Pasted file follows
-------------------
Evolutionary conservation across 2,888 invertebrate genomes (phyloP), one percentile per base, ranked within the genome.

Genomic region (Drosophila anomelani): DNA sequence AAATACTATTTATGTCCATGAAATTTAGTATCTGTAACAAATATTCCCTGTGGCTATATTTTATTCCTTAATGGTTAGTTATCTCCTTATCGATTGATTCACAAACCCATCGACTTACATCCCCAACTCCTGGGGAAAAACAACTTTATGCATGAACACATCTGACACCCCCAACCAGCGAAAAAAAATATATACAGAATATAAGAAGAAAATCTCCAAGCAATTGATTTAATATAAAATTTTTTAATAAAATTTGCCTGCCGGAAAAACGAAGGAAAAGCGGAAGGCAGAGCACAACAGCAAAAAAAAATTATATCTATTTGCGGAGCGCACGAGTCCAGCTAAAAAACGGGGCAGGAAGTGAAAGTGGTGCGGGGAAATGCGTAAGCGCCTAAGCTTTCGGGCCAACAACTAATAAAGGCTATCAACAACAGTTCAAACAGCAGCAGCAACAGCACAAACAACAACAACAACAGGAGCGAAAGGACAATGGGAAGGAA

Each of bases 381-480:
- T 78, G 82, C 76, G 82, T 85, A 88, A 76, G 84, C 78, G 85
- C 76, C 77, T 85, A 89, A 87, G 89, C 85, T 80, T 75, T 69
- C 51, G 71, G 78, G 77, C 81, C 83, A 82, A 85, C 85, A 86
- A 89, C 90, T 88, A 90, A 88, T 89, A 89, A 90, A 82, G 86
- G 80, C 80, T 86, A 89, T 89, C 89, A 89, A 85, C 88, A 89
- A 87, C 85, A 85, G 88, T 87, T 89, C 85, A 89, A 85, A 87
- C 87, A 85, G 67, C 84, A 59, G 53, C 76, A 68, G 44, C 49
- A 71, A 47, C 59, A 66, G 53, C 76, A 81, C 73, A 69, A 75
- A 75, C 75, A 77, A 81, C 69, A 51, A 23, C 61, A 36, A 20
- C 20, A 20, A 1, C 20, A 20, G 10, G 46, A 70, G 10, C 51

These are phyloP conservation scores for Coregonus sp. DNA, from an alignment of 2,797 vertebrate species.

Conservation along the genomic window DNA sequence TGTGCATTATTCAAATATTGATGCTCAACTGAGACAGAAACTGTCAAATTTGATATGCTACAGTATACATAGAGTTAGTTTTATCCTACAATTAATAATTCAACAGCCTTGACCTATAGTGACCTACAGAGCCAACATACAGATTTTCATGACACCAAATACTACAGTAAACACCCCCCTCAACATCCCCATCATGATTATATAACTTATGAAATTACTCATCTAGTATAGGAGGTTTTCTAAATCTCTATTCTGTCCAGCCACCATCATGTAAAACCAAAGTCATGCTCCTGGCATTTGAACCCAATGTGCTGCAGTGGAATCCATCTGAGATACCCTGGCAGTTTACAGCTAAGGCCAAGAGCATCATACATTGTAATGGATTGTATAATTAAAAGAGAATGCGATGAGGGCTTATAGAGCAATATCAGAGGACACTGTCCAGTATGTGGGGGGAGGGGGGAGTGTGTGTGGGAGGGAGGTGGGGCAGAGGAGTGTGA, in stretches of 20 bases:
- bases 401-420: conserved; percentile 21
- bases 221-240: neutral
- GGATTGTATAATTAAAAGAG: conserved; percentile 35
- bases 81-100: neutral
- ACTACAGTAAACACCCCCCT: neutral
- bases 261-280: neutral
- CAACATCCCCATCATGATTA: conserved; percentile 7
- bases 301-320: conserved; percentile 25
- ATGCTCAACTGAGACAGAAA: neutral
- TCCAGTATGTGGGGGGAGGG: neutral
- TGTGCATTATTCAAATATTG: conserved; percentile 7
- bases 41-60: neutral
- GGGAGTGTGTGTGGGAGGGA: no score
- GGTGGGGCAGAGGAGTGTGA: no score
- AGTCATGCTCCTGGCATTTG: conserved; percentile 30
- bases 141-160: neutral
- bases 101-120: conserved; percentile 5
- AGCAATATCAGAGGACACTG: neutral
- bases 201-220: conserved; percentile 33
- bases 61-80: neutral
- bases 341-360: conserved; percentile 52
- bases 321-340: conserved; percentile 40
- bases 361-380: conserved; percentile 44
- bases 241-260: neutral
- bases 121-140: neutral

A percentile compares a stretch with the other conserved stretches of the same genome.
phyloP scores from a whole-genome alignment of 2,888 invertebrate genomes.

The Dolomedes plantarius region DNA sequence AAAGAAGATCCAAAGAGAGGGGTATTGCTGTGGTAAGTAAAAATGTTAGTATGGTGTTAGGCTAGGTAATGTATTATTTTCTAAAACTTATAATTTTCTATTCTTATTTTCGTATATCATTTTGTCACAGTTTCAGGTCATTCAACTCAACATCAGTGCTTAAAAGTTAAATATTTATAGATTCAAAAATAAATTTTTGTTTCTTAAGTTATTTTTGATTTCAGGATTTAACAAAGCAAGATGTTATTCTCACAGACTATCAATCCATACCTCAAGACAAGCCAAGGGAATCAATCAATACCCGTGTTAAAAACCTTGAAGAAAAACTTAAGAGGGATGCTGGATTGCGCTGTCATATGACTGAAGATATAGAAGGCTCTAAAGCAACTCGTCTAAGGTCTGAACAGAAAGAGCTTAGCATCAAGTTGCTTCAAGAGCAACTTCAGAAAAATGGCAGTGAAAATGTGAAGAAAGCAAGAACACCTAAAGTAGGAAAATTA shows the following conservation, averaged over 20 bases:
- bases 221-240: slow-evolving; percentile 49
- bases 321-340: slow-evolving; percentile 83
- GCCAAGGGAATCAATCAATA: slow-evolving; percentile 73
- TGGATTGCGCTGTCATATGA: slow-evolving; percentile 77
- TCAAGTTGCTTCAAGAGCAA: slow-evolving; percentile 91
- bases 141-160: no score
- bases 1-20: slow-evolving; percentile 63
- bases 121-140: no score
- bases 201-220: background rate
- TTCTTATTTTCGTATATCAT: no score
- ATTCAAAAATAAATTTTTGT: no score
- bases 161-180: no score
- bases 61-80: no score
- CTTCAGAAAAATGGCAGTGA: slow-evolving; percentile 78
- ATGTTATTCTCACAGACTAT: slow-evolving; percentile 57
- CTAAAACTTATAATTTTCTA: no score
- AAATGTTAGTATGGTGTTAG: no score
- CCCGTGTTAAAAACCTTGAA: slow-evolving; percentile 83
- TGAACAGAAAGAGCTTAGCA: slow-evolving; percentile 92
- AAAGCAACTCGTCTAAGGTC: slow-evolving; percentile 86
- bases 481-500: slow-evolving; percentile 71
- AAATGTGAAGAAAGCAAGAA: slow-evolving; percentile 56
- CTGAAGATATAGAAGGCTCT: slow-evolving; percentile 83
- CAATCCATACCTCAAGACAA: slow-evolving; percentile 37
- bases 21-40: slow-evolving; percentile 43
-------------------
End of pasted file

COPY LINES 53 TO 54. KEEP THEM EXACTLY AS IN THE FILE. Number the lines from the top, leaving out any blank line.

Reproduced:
- TTCTTATTTTCGTATATCAT: no score
- ATTCAAAAATAAATTTTTGT: no score